Certainly there was some sloppiness in some of these statements. Friedman can’t necessarily establish that an increase in the minimum wage increases poverty. It probably does, but a detailed analysis would have to be carried out to establish that. Kwak doesn’t explain, though, why he thinks Friedman’s analysis is patronizing. Patronizing of whom? Wanniski goes overboard by not making clear that he is talking ceteris paribus. Wanniski should have said that real output and employment are lower than otherwise, not that there’s an absolute decline. Ronald Reagan may well have exaggerated also. l would bet that monopoly wages obtained by unions with monopoly power granted by the federal government did more harm than the minimum wage. But I don’t know that.
But, more important, I want to point out a rhetorical step Kwak took that will probably go right by those who are not intimately familiar with the over eight decades of literature on the minimum wage: Kwak left out every single outspoken economist who made these same arguments and who is not either a libertarian or a conservative. These include Nobel Prize winners Paul Samuelson, Gunnar Myrdal, James Tobin, and, more recently, in his textbook, at least, Paul Krugman.
In his 1970 textbook about a proposal to raise the minimum wage to $2.00 an hour, Samuelson wrote, “What good does it do a black youth to know that an employer must pay him $2.00 an hour if the fact that he must be paid that amount is what keeps him from getting a job?”
In his classic book, The American Dilemma, Myrdal wrote:
During the ‘thirties the danger of being a marginal worker became increased by social legislation intended to improve conditions on the labor market. The dilemma, as viewed from the Negro angle is this: on the one hand, Negroes constitute a disproportionately large number of the workers in the nation who work under imperfect safety rules, in unclean and unhealthy shops, for long hours, and for sweatshop wages; on the other hand, it has largely been the availability of such jobs which has given Negroes any employment at all. As exploitative working conditions are gradually being abolished, this, of course, must benefit Negro workers most, as they have been exploited most–but only if they are allowed to keep their employment. But it has mainly been their willingness to accept low labor standards which has been their protection. When government steps in to regulate labor conditions and to enforce minimum standards, it takes away nearly all that is left of the old labor monopoly in the “Negro jobs.”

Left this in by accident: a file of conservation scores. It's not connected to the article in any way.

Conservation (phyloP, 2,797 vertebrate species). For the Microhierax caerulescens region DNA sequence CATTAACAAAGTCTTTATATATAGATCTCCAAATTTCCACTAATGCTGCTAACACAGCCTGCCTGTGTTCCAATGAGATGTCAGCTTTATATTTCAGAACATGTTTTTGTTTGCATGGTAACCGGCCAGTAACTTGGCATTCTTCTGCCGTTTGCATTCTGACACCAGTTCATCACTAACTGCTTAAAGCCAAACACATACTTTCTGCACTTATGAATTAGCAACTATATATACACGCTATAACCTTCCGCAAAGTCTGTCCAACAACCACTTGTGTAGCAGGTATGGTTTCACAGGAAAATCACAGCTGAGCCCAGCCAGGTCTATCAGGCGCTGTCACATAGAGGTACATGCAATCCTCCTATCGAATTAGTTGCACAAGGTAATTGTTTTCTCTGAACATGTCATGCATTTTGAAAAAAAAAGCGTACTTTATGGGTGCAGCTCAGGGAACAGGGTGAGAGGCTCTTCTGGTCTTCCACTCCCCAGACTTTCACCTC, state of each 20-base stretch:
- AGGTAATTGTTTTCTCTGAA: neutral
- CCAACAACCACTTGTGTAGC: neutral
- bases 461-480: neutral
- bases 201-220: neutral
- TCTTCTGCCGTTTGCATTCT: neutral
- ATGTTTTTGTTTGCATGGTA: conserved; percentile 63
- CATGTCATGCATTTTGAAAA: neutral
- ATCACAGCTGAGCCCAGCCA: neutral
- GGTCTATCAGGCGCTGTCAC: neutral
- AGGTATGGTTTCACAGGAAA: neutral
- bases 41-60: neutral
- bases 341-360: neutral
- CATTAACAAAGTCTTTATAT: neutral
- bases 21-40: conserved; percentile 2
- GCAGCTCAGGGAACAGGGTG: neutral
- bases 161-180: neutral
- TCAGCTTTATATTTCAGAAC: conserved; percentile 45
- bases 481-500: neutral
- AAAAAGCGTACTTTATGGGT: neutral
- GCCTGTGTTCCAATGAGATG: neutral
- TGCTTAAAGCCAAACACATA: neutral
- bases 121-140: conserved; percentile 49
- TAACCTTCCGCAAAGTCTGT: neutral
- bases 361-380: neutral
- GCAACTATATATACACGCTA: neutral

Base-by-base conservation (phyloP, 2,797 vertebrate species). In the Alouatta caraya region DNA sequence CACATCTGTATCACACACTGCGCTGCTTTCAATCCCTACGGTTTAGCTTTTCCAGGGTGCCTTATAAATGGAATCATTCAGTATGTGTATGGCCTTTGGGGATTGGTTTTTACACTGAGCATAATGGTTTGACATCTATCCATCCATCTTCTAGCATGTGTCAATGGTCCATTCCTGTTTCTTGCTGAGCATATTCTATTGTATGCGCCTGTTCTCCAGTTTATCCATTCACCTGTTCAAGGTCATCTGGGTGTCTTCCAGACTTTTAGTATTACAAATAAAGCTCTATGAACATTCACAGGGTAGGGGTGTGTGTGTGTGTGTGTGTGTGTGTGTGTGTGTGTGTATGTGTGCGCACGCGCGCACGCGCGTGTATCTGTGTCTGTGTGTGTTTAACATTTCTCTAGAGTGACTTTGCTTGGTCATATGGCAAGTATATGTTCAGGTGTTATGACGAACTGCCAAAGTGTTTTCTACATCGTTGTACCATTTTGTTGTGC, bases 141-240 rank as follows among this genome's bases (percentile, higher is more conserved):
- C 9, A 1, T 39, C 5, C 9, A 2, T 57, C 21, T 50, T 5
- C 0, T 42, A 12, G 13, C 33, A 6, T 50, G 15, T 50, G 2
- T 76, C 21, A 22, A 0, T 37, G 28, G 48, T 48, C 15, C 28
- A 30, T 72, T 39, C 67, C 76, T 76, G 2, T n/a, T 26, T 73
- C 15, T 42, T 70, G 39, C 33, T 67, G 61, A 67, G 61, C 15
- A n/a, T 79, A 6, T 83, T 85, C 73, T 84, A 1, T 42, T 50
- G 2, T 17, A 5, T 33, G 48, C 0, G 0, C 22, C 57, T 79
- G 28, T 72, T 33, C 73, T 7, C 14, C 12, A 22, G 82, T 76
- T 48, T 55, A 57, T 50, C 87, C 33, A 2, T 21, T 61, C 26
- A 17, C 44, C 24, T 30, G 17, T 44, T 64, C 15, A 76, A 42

As low wages and sub-standard labor conditions are most prevalent in the South, this danger is mainly restricted to Negro labor in that region. When the jobs are made better, the employer becomes less eager to hire Negroes, and white workers become more eager to take the jobs from the Negroes.
Yale professor James Tobin wrote in 1965:
People who lack the capacity to earn a decent living need to be helped, but they will not be helped by minimum wage laws, trade union wage pressures, or other devices which seek to compel employers to pay them more than their work is worth. The more likely outcome of such regulations is that the intended beneficiaries are not employed at alL
Ben Powell points out the following quote from Krugman’s 2008 co-authored textbook:
[W]hen the minimum wage is above the equilibrium wage rate, some people who are willing to work–that is, sell labor–cannot find buyers–that is, employers–willing to give them jobs.
Kwak also misleads the reader about a survey of economists on the minimum wage. He writes:
The economists polled in the 2013 Chicago Booth study thought that increasing the minimum wage would be a good idea because its potential impact on employment would be outweighed by the benefits to people who were still able to find jobs.
A supermajority of the economists? Yes. But “the” economists? No. Moreover, take a look at the link and you can see that a disproportionately high percent of those who disagreed actually gave reasons.